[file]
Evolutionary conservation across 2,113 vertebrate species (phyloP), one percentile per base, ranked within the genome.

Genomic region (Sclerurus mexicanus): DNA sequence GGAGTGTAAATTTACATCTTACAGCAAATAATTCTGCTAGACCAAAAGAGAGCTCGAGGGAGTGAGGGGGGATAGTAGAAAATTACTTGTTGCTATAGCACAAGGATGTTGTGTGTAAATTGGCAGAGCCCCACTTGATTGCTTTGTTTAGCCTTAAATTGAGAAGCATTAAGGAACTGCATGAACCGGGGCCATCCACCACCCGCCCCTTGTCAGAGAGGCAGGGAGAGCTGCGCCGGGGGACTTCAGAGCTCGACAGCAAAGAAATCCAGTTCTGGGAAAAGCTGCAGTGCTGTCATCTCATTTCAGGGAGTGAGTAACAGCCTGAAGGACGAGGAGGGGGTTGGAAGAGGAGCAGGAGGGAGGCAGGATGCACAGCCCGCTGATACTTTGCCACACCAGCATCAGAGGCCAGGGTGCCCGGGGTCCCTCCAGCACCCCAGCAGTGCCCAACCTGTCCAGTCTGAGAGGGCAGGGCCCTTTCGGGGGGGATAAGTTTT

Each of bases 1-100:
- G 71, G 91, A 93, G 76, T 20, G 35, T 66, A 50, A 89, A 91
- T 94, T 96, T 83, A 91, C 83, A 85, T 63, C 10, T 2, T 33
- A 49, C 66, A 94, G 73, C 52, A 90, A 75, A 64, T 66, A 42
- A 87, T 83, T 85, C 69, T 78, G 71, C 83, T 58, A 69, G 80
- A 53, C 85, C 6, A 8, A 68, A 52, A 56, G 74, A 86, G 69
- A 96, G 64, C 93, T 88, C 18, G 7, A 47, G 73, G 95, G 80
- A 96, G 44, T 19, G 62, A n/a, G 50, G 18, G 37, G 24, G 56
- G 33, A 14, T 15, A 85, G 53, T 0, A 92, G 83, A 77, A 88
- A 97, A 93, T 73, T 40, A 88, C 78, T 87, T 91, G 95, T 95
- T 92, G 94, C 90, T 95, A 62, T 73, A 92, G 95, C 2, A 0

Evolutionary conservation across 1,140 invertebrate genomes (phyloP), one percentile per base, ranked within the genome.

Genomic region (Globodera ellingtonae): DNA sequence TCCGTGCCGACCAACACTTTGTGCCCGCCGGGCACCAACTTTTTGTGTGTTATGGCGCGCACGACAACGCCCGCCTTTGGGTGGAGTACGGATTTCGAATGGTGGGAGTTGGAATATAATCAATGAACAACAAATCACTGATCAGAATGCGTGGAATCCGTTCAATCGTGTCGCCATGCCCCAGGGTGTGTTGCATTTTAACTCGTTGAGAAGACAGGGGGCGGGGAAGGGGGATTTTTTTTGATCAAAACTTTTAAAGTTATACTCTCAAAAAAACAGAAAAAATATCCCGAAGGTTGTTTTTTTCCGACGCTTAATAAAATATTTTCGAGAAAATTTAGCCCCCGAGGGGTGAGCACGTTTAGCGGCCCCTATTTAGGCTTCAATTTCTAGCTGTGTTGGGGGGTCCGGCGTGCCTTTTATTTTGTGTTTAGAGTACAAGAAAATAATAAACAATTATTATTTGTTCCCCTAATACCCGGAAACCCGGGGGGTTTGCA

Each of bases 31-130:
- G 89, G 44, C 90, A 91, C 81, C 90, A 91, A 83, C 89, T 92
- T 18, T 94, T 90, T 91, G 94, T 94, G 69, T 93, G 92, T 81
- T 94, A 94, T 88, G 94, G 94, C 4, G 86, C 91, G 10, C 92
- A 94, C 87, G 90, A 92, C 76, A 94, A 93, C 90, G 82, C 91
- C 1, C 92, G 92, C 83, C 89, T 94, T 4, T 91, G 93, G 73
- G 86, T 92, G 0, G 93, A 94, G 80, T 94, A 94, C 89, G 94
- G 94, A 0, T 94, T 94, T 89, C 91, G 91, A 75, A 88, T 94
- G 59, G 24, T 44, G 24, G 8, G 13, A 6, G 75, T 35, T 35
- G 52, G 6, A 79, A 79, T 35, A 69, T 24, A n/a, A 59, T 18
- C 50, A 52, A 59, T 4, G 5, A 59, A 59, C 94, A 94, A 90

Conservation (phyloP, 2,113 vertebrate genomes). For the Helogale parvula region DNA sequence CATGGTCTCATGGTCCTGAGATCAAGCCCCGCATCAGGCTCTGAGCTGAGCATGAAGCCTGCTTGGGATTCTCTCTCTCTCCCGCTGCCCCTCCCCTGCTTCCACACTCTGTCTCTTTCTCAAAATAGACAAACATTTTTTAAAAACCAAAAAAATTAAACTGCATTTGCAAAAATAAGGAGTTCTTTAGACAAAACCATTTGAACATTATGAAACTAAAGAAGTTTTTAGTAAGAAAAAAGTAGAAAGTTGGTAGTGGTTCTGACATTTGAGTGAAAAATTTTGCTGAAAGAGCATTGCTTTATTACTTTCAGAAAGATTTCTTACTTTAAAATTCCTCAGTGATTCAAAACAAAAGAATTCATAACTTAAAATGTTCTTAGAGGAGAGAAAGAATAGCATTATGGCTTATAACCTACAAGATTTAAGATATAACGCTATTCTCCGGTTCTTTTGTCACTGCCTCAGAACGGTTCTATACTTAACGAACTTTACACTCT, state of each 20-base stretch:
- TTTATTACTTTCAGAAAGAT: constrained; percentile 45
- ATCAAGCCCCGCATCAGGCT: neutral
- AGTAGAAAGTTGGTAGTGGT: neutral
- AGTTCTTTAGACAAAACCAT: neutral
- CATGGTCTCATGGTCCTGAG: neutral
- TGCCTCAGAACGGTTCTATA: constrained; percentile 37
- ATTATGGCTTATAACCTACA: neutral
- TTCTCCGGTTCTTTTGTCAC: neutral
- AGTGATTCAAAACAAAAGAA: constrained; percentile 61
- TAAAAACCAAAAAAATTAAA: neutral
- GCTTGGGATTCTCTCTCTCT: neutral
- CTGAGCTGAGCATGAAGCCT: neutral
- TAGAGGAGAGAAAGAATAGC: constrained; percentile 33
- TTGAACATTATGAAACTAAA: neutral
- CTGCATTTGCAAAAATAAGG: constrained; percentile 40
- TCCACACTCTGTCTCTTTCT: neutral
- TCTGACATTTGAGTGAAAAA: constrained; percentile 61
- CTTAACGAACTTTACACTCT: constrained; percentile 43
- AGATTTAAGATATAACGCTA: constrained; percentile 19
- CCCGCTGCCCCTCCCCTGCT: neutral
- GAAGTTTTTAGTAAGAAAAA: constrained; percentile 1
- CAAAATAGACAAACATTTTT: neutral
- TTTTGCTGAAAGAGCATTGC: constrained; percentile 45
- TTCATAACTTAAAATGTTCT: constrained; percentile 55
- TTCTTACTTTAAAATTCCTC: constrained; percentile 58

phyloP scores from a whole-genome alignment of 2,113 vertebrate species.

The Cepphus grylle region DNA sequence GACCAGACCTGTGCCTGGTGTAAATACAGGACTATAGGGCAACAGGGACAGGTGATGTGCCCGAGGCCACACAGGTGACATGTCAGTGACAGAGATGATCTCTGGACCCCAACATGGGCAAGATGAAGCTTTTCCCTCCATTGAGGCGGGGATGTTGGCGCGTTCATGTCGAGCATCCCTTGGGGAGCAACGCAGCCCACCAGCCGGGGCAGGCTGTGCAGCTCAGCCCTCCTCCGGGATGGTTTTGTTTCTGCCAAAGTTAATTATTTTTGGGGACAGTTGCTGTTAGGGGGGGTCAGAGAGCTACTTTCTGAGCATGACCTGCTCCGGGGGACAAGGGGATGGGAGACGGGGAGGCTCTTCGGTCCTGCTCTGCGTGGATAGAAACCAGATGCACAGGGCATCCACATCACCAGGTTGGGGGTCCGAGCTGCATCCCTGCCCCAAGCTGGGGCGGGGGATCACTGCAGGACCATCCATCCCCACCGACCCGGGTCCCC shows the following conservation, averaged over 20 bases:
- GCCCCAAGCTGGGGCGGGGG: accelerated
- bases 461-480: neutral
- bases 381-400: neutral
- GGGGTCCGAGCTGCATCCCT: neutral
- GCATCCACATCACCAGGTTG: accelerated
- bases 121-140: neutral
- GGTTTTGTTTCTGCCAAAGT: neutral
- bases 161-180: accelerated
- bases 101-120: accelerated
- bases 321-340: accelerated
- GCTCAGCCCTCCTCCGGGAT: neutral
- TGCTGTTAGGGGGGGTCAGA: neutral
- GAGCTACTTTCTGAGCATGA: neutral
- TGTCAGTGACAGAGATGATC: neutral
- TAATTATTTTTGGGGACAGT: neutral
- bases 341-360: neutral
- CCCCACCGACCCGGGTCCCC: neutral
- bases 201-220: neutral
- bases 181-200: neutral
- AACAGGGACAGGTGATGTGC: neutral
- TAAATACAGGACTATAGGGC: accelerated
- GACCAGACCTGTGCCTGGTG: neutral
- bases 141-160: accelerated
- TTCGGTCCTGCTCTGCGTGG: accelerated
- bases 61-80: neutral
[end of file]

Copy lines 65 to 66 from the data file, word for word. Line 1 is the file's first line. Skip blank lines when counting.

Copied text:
- GCTCAGCCCTCCTCCGGGAT: neutral
- TGCTGTTAGGGGGGGTCAGA: neutral